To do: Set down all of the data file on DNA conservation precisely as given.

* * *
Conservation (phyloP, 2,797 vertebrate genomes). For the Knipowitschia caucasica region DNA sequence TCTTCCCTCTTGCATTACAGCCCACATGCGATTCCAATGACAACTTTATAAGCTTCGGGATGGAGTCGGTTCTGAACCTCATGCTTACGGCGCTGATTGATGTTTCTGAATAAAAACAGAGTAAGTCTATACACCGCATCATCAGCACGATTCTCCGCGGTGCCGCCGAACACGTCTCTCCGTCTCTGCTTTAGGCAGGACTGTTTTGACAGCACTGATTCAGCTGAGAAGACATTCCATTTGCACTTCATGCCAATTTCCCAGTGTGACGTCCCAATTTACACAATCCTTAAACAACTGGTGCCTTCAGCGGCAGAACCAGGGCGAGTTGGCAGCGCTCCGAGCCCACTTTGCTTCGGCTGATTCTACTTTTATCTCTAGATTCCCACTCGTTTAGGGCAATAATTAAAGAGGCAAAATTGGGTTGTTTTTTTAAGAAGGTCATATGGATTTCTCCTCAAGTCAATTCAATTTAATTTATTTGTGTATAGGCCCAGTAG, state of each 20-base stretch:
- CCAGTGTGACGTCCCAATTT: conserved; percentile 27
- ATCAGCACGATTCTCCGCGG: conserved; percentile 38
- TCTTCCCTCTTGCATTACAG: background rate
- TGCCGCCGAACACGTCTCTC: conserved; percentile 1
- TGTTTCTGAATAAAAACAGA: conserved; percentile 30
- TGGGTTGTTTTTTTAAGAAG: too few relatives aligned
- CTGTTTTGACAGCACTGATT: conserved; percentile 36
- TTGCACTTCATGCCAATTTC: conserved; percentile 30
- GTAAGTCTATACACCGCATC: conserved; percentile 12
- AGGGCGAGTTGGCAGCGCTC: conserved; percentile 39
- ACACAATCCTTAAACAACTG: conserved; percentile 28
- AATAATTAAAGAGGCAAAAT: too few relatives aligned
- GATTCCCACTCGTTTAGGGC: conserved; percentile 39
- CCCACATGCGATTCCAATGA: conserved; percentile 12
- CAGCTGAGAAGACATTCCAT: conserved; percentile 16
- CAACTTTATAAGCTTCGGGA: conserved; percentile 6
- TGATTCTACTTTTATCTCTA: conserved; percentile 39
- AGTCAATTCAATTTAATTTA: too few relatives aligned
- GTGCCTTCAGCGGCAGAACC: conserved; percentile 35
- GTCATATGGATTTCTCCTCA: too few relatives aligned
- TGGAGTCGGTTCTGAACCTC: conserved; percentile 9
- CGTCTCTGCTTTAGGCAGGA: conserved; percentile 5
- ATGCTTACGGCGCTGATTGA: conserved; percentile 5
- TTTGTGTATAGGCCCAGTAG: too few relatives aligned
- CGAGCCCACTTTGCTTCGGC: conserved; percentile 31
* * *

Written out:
Conservation (phyloP, 2,797 vertebrate genomes). For the Knipowitschia caucasica region DNA sequence TCTTCCCTCTTGCATTACAGCCCACATGCGATTCCAATGACAACTTTATAAGCTTCGGGATGGAGTCGGTTCTGAACCTCATGCTTACGGCGCTGATTGATGTTTCTGAATAAAAACAGAGTAAGTCTATACACCGCATCATCAGCACGATTCTCCGCGGTGCCGCCGAACACGTCTCTCCGTCTCTGCTTTAGGCAGGACTGTTTTGACAGCACTGATTCAGCTGAGAAGACATTCCATTTGCACTTCATGCCAATTTCCCAGTGTGACGTCCCAATTTACACAATCCTTAAACAACTGGTGCCTTCAGCGGCAGAACCAGGGCGAGTTGGCAGCGCTCCGAGCCCACTTTGCTTCGGCTGATTCTACTTTTATCTCTAGATTCCCACTCGTTTAGGGCAATAATTAAAGAGGCAAAATTGGGTTGTTTTTTTAAGAAGGTCATATGGATTTCTCCTCAAGTCAATTCAATTTAATTTATTTGTGTATAGGCCCAGTAG, state of each 20-base stretch:
- CCAGTGTGACGTCCCAATTT: conserved; percentile 27
- ATCAGCACGATTCTCCGCGG: conserved; percentile 38
- TCTTCCCTCTTGCATTACAG: background rate
- TGCCGCCGAACACGTCTCTC: conserved; percentile 1
- TGTTTCTGAATAAAAACAGA: conserved; percentile 30
- TGGGTTGTTTTTTTAAGAAG: too few relatives aligned
- CTGTTTTGACAGCACTGATT: conserved; percentile 36
- TTGCACTTCATGCCAATTTC: conserved; percentile 30
- GTAAGTCTATACACCGCATC: conserved; percentile 12
- AGGGCGAGTTGGCAGCGCTC: conserved; percentile 39
- ACACAATCCTTAAACAACTG: conserved; percentile 28
- AATAATTAAAGAGGCAAAAT: too few relatives aligned
- GATTCCCACTCGTTTAGGGC: conserved; percentile 39
- CCCACATGCGATTCCAATGA: conserved; percentile 12
- CAGCTGAGAAGACATTCCAT: conserved; percentile 16
- CAACTTTATAAGCTTCGGGA: conserved; percentile 6
- TGATTCTACTTTTATCTCTA: conserved; percentile 39
- AGTCAATTCAATTTAATTTA: too few relatives aligned
- GTGCCTTCAGCGGCAGAACC: conserved; percentile 35
- GTCATATGGATTTCTCCTCA: too few relatives aligned
- TGGAGTCGGTTCTGAACCTC: conserved; percentile 9
- CGTCTCTGCTTTAGGCAGGA: conserved; percentile 5
- ATGCTTACGGCGCTGATTGA: conserved; percentile 5
- TTTGTGTATAGGCCCAGTAG: too few relatives aligned
- CGAGCCCACTTTGCTTCGGC: conserved; percentile 31